Land and sea creatures alike overrun a new exhibition at Le Stanze Del Vetro in Venice. Titled The Glass Ark, the eclectic bestiary—among the more than 750 animals on view are elephants, hippos, cats, giraffes, polar bears, parrots, and poodles adorned with bows—is the expansive collection of art historian and former Louvre president Pierre Rosenberg.
For thirty years, Rosenberg gathered the lustrous sculptures during regular trips to Venice, a region with a long history of innovative techniques and a hub for glassblowing since the 13th Century. Charming and playfully expressive, the Murano glass pieces diverge from similar collections produced in other media. “They never display fierce poses, which are typical of more traditional animalier sculptures,” a statement says, “and above all, they are never conceived as a toy.”
In addition to Rosenberg’s collection, The Glass Ark also features pieces from artists working today, including Cristiano Bianchin, Marcantonio Brandolini d’Adda, Franck Ehrler, Massimo Nordio, Isabelle Poilprez, Maria Grazia Rosin, and Giorgio Vigna. It runs both in-person and virtually through August 1. (via designboom)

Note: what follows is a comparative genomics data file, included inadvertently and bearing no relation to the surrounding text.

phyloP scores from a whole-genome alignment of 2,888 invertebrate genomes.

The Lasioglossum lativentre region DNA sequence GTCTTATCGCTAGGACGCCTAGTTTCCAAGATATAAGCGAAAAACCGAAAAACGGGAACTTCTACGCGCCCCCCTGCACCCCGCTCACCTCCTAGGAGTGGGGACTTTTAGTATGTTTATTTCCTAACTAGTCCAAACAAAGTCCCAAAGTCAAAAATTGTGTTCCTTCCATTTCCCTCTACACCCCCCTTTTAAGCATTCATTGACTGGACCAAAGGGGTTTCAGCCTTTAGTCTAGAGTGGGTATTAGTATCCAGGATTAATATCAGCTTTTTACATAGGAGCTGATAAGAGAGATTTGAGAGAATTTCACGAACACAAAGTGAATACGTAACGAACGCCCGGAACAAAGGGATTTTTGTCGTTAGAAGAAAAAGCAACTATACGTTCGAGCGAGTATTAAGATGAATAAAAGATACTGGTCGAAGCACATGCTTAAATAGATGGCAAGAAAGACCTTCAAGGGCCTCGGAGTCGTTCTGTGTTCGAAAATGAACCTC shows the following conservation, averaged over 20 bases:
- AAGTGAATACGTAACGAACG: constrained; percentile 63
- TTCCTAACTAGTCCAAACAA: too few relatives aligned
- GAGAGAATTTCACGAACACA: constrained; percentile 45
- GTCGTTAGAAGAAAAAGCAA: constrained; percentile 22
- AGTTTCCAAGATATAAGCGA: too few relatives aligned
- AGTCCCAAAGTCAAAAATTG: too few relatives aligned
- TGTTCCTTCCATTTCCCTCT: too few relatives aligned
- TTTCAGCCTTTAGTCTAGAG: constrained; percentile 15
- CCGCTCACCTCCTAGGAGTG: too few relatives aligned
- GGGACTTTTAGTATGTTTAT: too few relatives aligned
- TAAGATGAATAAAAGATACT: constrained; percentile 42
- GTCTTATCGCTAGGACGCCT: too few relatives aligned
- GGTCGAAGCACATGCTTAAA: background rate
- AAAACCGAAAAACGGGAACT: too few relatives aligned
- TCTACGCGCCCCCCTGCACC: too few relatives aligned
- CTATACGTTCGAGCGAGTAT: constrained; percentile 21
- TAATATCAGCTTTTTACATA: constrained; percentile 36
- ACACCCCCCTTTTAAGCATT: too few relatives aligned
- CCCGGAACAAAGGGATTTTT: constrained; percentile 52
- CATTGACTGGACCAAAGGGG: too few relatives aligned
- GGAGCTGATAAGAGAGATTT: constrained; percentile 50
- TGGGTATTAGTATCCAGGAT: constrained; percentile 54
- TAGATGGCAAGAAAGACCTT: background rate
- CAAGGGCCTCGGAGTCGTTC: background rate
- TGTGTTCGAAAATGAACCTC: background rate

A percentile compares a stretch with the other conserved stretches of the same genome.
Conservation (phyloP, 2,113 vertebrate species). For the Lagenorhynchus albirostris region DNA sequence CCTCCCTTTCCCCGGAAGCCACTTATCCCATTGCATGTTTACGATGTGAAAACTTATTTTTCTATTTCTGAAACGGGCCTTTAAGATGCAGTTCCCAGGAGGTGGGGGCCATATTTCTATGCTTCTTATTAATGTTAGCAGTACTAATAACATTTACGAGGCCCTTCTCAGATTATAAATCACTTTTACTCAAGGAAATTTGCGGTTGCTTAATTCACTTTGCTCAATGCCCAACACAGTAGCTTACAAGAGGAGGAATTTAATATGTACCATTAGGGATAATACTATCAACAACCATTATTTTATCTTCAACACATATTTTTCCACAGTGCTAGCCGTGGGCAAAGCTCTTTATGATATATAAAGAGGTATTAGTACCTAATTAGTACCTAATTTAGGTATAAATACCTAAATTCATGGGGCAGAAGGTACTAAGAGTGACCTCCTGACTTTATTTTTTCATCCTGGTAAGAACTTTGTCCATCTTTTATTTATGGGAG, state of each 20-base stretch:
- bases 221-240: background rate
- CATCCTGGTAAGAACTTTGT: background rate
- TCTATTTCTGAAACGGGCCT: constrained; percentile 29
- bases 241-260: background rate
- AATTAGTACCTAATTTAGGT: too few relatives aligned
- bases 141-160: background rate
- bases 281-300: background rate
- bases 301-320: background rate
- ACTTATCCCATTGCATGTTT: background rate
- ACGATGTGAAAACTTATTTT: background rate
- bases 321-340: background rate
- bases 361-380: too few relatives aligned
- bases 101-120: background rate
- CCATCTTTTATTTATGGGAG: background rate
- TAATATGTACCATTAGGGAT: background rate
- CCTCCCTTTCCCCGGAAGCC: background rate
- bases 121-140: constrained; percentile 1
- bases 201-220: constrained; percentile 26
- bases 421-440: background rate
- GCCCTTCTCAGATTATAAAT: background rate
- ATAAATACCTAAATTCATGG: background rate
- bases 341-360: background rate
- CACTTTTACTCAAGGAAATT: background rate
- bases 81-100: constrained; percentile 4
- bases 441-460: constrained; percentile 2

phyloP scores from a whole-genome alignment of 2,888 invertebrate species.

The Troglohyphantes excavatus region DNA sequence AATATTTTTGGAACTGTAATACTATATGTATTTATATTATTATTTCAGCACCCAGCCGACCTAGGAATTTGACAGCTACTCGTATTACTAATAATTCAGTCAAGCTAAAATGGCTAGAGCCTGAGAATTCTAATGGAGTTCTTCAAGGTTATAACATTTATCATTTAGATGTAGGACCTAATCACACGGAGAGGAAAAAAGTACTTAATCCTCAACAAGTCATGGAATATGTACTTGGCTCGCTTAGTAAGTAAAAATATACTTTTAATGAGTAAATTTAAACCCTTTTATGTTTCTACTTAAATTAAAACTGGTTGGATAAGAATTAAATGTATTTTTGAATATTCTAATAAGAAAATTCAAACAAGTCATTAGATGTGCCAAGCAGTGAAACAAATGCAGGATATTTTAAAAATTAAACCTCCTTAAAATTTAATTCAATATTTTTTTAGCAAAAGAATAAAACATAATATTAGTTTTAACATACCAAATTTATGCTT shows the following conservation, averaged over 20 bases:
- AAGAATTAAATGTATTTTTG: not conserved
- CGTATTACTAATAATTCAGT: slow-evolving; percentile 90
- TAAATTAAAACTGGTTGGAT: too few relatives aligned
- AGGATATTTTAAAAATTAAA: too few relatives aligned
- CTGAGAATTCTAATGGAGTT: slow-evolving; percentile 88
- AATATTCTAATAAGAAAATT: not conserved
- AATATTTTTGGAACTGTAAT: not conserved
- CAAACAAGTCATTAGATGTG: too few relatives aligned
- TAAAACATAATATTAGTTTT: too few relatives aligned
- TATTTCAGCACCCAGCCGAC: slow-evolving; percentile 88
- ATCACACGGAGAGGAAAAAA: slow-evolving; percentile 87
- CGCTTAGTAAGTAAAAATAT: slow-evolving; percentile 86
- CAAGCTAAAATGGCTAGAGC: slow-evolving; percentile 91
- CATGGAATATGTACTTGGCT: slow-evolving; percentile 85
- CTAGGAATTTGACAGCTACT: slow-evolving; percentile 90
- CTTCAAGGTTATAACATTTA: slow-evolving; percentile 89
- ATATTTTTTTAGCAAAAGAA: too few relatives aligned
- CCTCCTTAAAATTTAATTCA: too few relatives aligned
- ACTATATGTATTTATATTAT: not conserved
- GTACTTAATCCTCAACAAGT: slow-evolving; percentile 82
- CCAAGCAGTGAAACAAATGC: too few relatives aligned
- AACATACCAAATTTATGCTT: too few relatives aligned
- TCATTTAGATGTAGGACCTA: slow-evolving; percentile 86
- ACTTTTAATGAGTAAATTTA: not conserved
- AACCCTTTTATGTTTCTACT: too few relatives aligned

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Calm bodies of hand-cut glass pool atop jagged concrete in Ben Young’s aquatic sculptures. The New Zealand-based artist (previously) is known for his marine landscapes that position miniature figures in vast expanses of the translucent material, creating a contemplative environment that juxtaposes a minuscule representation of humanity alongside the immensity of the oceans and other bodies of water. Each piece similarly contrasts the organic topography with the perfect right angles that provide the cubic shape and revealing cross-sections.
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From her studio in St. Petersburg, artist Elena Zaycman creates delicate flowers and tropical plants from vibrant stained glass. She strays from the traditional two-dimensional panels to produce lifelike forms that resemble fleshy petals and curved leaves found in nature. Whether a pair of tulips or fanned palm, Zaycman’s translucent designs refract light and cast tinted shadows in an array of organic shapes around the space.